Friday, Sep 30, 2022

Triumph Scrambler 1200 XC: Review In Pictures

Is Triumph’s new factory-custom Scrambler as capable off-road as it looks? Find out in our review in detailed images

Triumph has launched its new hardcore Scrambler 1200 XC in India at Rs 10.73 lakh (ex-showroom, India). We got to ride this new and more offroad-focused Scrambler in India and here are our views about it with detailed images.

While every other bike manufacturer seems to be coming up with its own vision of what a neo-retro scrambler should look like, the Triumph Scrambler 1200 XChas stuck to its guns by staying as close to the original British scramblers of yore as possible.

The minimalist design means that there is little to no bodywork to damage. Off-road crash protection is limited to just an aluminium bash-plate, so you might want to invest in knuckle protectors, engine guards and the usual protection kit.

Modern bits come in the form of Triumph’s second-gen colour TFT screen. It has two themes and relays a whole lot of information on the go. Triumph has also thrown Bluetooth connectivity with turn-by-turn navigation into the mix.

Wind protection is next to nothing, but Triumph will sell you a windshield as well as other touring accessories. It gets a 16-litre fuel tank and with a claimed fuel efficiency figure of slightly over 20kmpl, you are looking at a range of approximately 300km on a tankful.

The upswept scrambler-style exhaust has a deep, bassy rumble, but can get quite hot at slow speeds and at standstill. It also has the potential to singe your right calf when you decide to grip the bike, standing up on the pegs.

The Scrambler 1200 XC gets top-spec Brembo M50 monoblocs, though they have a slightly dialled down bite, considering the intended off-road use. They still offer more than enough progression and you can trust them with your life to keep you the right side up.

Suspension setup includes fully adjustable Showa upside-down forks and twin Ohlins piggyback shock absorbers. Both sides get a massive 200mm of wheel travel. Under stock setting, the front suspension is set on the firmer side causing the front end to bounce around. While the rear Ohlins RSUs too were set on the firmer side, it did not upset the riding dynamics. However, you can tweak all this to your liking, thanks to full adjustability at both ends.

Despite its dual-purpose nature, the Metzeler Tourance tyres seemed to be doing a better job of gripping the tarmac than sliding around on dirt.

The 1200cc liquid-cooled parallel-twin motor impressed by just how easy it is to have fun with as little revs as possible. With 100Nm produced at as low as 2000rpm, you have an abundance of torque at any point in the rev range. Given that it is a modern motor, the electronic aids further enhance the fun quotient.

The dedicated ‘Off-Road’ rider mode changes the throttle map to help you make the most of the low-down torque surge while dumbing down TC intrusion just enough for small slides and turning off ABS intervention on the rear wheel. In case you are serious about off-roading, you will thoroughly appreciate the fact that you can switch off traction control altogether.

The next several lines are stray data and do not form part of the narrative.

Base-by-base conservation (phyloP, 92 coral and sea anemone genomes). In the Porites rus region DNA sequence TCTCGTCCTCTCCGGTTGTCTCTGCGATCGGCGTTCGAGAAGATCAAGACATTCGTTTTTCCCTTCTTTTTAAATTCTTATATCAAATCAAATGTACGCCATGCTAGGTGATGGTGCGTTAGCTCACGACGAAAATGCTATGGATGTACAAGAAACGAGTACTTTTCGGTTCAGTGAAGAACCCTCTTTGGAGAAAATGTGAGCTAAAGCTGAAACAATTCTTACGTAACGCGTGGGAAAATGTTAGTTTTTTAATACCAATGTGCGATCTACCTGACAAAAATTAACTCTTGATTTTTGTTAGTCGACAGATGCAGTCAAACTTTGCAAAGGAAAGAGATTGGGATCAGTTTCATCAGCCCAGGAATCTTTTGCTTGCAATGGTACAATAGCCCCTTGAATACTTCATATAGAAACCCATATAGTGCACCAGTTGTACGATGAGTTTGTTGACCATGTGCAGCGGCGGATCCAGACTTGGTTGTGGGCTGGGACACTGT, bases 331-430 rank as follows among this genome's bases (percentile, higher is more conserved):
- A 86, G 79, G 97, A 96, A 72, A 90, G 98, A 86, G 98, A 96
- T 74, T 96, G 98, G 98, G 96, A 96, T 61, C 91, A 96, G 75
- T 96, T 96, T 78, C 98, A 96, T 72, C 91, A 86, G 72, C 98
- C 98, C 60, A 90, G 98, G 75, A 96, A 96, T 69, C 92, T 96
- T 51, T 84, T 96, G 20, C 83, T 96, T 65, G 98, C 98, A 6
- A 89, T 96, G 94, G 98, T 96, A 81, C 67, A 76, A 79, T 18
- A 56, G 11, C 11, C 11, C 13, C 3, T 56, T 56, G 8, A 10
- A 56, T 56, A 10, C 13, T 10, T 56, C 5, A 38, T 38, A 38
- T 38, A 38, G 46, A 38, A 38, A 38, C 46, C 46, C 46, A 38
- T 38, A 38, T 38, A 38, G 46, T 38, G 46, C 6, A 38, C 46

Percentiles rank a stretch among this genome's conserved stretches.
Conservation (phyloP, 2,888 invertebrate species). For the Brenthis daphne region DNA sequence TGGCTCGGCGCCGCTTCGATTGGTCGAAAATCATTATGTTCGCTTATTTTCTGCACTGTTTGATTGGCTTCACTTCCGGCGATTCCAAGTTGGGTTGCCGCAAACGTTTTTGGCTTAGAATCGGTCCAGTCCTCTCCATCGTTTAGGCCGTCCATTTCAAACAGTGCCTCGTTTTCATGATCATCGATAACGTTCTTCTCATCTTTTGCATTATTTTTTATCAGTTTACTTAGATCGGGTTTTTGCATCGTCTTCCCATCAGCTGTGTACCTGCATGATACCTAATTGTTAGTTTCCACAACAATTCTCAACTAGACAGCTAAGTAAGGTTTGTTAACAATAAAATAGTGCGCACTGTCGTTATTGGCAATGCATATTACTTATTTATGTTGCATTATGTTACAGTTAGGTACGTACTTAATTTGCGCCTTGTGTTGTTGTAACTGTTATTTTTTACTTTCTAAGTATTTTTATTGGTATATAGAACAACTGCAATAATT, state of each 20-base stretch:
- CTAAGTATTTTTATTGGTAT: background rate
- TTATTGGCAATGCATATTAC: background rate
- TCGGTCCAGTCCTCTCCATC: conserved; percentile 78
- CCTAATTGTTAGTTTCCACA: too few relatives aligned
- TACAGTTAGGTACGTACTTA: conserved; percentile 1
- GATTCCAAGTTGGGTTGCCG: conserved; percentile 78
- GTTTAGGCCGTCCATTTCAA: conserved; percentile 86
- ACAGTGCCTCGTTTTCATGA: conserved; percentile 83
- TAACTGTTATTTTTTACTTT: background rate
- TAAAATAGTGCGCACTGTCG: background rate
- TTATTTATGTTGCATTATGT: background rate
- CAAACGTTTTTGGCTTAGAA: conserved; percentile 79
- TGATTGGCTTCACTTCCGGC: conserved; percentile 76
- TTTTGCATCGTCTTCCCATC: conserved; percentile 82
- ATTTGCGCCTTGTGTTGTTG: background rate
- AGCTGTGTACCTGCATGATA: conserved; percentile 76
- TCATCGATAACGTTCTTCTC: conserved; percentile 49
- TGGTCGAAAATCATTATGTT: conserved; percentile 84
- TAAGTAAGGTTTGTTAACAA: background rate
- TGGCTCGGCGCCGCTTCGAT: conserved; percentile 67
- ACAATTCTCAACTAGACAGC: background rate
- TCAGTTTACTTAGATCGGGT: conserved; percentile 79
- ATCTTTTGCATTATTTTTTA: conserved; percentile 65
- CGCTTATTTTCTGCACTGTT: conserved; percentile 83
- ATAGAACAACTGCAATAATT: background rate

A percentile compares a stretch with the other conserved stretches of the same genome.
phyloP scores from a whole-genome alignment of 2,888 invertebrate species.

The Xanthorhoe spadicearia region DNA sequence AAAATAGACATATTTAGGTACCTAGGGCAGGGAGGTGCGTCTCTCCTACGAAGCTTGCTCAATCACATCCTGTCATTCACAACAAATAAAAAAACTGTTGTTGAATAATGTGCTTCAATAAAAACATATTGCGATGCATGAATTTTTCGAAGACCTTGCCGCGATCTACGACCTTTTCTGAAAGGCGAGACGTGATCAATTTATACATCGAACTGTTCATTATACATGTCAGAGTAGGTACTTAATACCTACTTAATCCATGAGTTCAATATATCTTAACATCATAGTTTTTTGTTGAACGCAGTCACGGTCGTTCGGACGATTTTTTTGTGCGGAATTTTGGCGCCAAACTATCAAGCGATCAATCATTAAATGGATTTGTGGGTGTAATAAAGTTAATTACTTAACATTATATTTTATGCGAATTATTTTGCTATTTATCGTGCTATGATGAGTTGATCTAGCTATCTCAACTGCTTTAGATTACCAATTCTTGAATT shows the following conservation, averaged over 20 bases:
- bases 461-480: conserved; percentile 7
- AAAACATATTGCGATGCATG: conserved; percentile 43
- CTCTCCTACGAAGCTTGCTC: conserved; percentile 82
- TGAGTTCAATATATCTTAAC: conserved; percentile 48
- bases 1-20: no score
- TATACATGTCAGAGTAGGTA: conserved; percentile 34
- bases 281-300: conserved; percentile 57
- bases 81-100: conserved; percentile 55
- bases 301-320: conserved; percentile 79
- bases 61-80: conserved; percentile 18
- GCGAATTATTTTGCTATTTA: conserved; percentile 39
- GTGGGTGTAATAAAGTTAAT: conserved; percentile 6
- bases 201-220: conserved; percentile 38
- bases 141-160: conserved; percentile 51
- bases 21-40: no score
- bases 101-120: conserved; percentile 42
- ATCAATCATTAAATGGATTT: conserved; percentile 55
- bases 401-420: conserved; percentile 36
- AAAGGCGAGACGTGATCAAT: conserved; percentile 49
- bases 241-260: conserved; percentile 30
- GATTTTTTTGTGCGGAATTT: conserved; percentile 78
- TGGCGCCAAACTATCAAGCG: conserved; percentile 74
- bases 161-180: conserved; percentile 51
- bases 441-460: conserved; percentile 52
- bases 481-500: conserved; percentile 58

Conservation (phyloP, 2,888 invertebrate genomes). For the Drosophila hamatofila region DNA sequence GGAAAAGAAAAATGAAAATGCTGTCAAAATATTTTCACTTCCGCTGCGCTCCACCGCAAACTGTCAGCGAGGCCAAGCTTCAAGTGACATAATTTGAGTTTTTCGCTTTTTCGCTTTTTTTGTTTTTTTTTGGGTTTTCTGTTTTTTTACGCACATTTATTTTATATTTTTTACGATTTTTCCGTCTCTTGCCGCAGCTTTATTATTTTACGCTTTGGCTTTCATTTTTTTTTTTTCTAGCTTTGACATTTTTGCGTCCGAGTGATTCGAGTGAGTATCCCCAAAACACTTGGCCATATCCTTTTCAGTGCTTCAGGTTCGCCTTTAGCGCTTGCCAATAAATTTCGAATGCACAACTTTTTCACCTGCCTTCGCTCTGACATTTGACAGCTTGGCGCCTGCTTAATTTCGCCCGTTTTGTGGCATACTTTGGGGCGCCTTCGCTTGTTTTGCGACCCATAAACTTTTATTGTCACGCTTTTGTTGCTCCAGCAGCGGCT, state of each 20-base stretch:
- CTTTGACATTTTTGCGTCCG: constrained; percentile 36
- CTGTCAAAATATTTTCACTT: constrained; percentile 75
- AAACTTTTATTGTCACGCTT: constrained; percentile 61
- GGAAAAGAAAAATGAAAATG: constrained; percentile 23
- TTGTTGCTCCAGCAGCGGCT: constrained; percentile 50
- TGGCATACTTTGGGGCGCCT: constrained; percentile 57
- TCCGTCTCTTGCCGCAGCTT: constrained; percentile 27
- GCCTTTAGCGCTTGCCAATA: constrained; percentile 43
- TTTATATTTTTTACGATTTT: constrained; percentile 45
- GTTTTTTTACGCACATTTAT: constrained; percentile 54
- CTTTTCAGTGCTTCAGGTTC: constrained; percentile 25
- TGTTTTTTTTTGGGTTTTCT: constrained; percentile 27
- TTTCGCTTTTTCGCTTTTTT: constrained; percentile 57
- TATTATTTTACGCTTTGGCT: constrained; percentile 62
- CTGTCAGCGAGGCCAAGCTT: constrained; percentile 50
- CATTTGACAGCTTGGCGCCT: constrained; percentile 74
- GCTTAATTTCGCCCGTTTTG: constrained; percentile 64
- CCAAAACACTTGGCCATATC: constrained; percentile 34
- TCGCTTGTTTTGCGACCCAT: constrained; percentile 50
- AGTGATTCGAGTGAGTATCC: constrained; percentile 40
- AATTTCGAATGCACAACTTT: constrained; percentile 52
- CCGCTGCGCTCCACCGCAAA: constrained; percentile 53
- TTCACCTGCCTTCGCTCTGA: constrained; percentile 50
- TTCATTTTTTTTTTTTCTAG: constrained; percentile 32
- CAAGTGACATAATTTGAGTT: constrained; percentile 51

On the tarmac, the Scrambler 1200 XC feels like a Thruxton R on stilts. Thanks to the neutral suspension setup, the Scrambler 1200 feels at home in the corners. You can carry seriously high lean angles and at most times end up scraping the peg feelers on the ridiculously high footpegs. Given the longer rake, there is a bit of effort required in throwing her down in the bends or when changing directions.

The motor's ‘Sport’ mode gives you the instant boost that you need to enjoy your one-wheel shenanigans. But there is so much more to it than that. There is just so much enjoyment with a simple twist of the wrist that you forget you are riding a parallel-twin scrambler and not an exotic supermoto. This High Power motor gets its own dedicated tune. Peak figures of 90PS and 110Nm are more than enough to get the bike to triple-digit speeds or cruise calmly at 3000-4000rpm in top gear, clocking more than 100kmph.

Off the road, the Scrambler 1200 XC can take on anything in its path with a grin. The Scrambler 1200's centre of gravity is heavily concentrated at the middle and the motor is not even that wide, making it compact enough to easily grip the bike. Compared to the Tiger 800, the Scrambler 1200 is way more responsive and communicative in the trails. Even when it comes to managing that bulk of just a little over 200kg around, the Scrambler 1200 feels easy to handle, thanks to the better positioning of rider touchpoints.

Triumph has lately been very competitive with the pricing of its bikes and it shows on the Scrambler 1200's ex-showroom retail price of Rs 10.73 lakh. Compared to it, the equally off-road capable Tiger 800 XCx (Rs 14.03 lakh) is Rs 3.30 lakh more expensive. When you consider its closest competition, the Scrambler 1200 costs just Rs 80,000 more than the newly launched Ducati Desert Sled (Rs 9.93 lakh).

So, for the money, you get a brilliant off-roader which will not cause you as much heartburn every time you drop it during your off-road jaunts. It is also capable on the tarmac. However, the tall seat and high mounted exhaust do rob it of some practicality. Rather than being an everyday motorcycle, this one can be the highly desirable off-roader you've always wanted as your second bike.